The fibers that connect our schools to the world outside the classroom grow stronger each year.
As students and educators return to school this fall, many will enter an environment where book learning comingles with concrete, on-the-job training. Many will graduate high school with college credits already in tow, or with training certifications they can use to land a job right out of school. It’s a pragmatic approach that has near-unanimous support from state leaders.
“Work-based learning” is fundamentally changing how we think about school and workforce training.
The economy is changing quickly. Most of our young people are going to need training beyond high school, and that can be expensive. And up until a few years ago, most high school students, with the exception of our vocational-technical students, did not have a meaningful work experience before graduating.
The new office of work-based learning at Delaware Tech is helping to answer that call.
To address the gap between students and real-life job experience, Delaware in 2014 joined the national Pathways to Prosperity Network (PTP Network), a network of states and regions working together to rethink economic development and workforce pipelines. That connection led to “Delaware Pathways,” a statewide partnership that loops together schools, employers, higher ed, and more.
This fall, nearly 15,000 high school students are enrolled in 25 different career pathways, opening access to industry credentials, early college credits, and work-based learning experiences. Sixty-five percent (approximately 5,700) of the 8,848 high school seniors enrolled in the 2017-18 school year met a “college
or career readiness” benchmark.
The Office of Work-Based Learning (OWBL) was born in 2017, established under the Delaware Pathways Strategic Plan and launched as a part of Delaware Technical Community College.
The office serves as an intermediary — a hub where employers and/or education agencies can reach out and start connecting. The OWBL offers a menu of suggestions, from offering internships, to job shadowing, apprenticeships — or even just mentoring or guest speaking to a classroom.
In its first year in existence, the OWBL engaged more than 240 local employers spanning 20 industries. Thirty-three employers committed to offering work-based learning opportunities this school year. Hundreds of employers attended industry-focused events, and lent OWBL their valuable insights about partnering with schools.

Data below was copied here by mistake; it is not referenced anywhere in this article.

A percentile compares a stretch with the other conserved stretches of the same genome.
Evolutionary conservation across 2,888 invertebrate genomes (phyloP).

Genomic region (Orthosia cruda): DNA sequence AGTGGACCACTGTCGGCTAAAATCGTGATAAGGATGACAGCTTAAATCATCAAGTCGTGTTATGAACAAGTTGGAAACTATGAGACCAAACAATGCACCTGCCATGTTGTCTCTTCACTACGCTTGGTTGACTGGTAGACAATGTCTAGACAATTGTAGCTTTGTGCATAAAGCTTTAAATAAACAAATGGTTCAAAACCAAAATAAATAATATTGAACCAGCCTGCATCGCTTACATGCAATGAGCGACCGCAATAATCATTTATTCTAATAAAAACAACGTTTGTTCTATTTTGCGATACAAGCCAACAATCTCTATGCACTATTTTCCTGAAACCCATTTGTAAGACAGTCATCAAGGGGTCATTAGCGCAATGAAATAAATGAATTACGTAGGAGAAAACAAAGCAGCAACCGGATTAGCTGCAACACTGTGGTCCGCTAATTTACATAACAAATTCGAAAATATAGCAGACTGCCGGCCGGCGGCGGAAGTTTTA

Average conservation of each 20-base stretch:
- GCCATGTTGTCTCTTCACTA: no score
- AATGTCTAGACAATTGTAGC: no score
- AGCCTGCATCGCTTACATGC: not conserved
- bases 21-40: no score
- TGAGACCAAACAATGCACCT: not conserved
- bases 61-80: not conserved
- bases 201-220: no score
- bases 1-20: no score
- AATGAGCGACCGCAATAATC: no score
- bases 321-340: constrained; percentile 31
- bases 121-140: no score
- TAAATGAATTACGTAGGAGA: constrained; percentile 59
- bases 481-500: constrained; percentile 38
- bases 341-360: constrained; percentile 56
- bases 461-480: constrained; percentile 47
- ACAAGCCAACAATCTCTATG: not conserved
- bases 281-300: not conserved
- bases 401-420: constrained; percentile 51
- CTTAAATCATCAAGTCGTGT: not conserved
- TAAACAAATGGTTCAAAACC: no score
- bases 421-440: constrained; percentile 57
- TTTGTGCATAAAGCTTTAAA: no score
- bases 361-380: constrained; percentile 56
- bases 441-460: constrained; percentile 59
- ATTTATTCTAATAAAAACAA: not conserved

Proponents say work-based learning makes sense for all parties. For kids, the benefits are obvious. They get to apply what they’re learning in school into real-world situations. They get a better sense for how the real world actually works — like the expectations of a workplace environment, or the so-called “soft skills” like communication and empathy. In its outreach and surveys, the OWBL discovered that local employers view these soft skills as key attributes they need in new hires.
And employers say having youth involved in their daily operations can actually increase their brand awareness in the community. Many have shared that mentoring young people actually strengthens their office culture and increases job satisfaction. Often, companies end up hiring the young people who engage with them. Most importantly, it gives employers a direct line into shaping their future workforce.
“It’s an exciting and forward-looking time to be in the health-care industry. Our workforce needs are evolving,” says Lolita Lopez, president and CEO of West Side Health and a member of OWBL’s new Health Care Industry Council.
Industry Councils are industry-specific groups of employers who work together to build a pipeline of people who are prepared to fill jobs in their industry. They work together with the OWBL to inform and shape education programs and credentials for students and help fellow council companies build and expand work-based learning experiences for students.
“In our universe — which puts caring for the health of Delawareans first — positions like community health ambassadors, behavioral health counselors, licensed practical nurses, and IT and systems workers have become huge needs,” Lopez says. “And, as we come together to better understand our community’s needs, we will engage with our colleagues in education to inform training, work-based learning experiences, certification programs, and even middle- and high-school curricula.”
Industry Councils have launched for health care and the trio of energy, manufacturing, and engineering. Others on the way include banking and finance, hospitality, IT, and construction trades.
Delaware’s focus on postsecondary prep — and its ability to scale good ideas across the state—have made us a national example. Noted experts ranging from nonprofits like Jobs for the Future to academic settings like Harvard Graduate School of Education and Georgetown University have lauded Delaware for our progress.
Today Delaware is considered a national leader when it comes to career and technical education and preparing young people for life after high school. We as a state now have the chance to do something that’s really special. We have the most scalable and replicable approach in the nation. Per capita, we are growing faster than any other state and we are doing it efficiently. By the end of the 2020/21 school year, fully half of our high schoolers will be in pathways. And it’s because of our cross-sector collaboration that we’ve been able to scale work-based learning with quality.”
By Mark Brainard and Paul Herdman
Mark Brainard is the president of Delaware Tech. Paul Herdman is the president and CEO of Rodel, a nonprofit organization that partners with Delawareans and educational innovators from around the world to transform public education in the First State. Rodel was one of the founding partners in Delaware Pathways. For more information on this program, visit www.deowbl.org.